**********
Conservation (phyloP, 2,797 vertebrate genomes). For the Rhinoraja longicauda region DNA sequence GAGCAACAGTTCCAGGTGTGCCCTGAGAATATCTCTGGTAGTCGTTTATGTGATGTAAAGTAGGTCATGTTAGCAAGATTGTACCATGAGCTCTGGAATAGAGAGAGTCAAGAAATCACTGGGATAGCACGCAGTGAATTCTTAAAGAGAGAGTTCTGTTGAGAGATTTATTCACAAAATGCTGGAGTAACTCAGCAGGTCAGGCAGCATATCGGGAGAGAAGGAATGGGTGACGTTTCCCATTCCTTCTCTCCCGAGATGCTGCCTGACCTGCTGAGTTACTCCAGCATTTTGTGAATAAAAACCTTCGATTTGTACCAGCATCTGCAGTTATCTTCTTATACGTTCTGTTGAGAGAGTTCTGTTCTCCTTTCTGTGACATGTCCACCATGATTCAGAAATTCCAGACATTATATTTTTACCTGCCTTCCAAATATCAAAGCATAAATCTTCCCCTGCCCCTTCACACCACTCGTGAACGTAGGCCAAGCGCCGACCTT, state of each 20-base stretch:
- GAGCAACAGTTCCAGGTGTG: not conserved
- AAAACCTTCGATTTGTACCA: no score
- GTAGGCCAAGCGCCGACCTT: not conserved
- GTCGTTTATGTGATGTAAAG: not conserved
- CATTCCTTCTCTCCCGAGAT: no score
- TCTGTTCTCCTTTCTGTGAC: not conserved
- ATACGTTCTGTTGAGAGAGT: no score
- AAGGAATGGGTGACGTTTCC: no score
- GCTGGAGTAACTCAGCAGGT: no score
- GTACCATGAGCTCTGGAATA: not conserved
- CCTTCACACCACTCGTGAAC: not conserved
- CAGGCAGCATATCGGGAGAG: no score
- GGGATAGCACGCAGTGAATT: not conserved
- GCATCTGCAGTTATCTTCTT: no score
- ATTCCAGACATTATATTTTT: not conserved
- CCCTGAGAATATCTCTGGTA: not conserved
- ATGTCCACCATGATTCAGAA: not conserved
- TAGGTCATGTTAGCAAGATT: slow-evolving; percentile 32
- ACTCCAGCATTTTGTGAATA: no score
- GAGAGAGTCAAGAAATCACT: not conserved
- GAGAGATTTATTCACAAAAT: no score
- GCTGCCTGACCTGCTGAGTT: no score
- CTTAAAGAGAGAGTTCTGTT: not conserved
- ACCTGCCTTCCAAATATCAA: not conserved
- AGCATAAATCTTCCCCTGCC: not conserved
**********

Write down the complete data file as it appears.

Conservation (phyloP, 2,797 vertebrate genomes). For the Rhinoraja longicauda region DNA sequence GAGCAACAGTTCCAGGTGTGCCCTGAGAATATCTCTGGTAGTCGTTTATGTGATGTAAAGTAGGTCATGTTAGCAAGATTGTACCATGAGCTCTGGAATAGAGAGAGTCAAGAAATCACTGGGATAGCACGCAGTGAATTCTTAAAGAGAGAGTTCTGTTGAGAGATTTATTCACAAAATGCTGGAGTAACTCAGCAGGTCAGGCAGCATATCGGGAGAGAAGGAATGGGTGACGTTTCCCATTCCTTCTCTCCCGAGATGCTGCCTGACCTGCTGAGTTACTCCAGCATTTTGTGAATAAAAACCTTCGATTTGTACCAGCATCTGCAGTTATCTTCTTATACGTTCTGTTGAGAGAGTTCTGTTCTCCTTTCTGTGACATGTCCACCATGATTCAGAAATTCCAGACATTATATTTTTACCTGCCTTCCAAATATCAAAGCATAAATCTTCCCCTGCCCCTTCACACCACTCGTGAACGTAGGCCAAGCGCCGACCTT, state of each 20-base stretch:
- GAGCAACAGTTCCAGGTGTG: not conserved
- AAAACCTTCGATTTGTACCA: no score
- GTAGGCCAAGCGCCGACCTT: not conserved
- GTCGTTTATGTGATGTAAAG: not conserved
- CATTCCTTCTCTCCCGAGAT: no score
- TCTGTTCTCCTTTCTGTGAC: not conserved
- ATACGTTCTGTTGAGAGAGT: no score
- AAGGAATGGGTGACGTTTCC: no score
- GCTGGAGTAACTCAGCAGGT: no score
- GTACCATGAGCTCTGGAATA: not conserved
- CCTTCACACCACTCGTGAAC: not conserved
- CAGGCAGCATATCGGGAGAG: no score
- GGGATAGCACGCAGTGAATT: not conserved
- GCATCTGCAGTTATCTTCTT: no score
- ATTCCAGACATTATATTTTT: not conserved
- CCCTGAGAATATCTCTGGTA: not conserved
- ATGTCCACCATGATTCAGAA: not conserved
- TAGGTCATGTTAGCAAGATT: slow-evolving; percentile 32
- ACTCCAGCATTTTGTGAATA: no score
- GAGAGAGTCAAGAAATCACT: not conserved
- GAGAGATTTATTCACAAAAT: no score
- GCTGCCTGACCTGCTGAGTT: no score
- CTTAAAGAGAGAGTTCTGTT: not conserved
- ACCTGCCTTCCAAATATCAA: not conserved
- AGCATAAATCTTCCCCTGCC: not conserved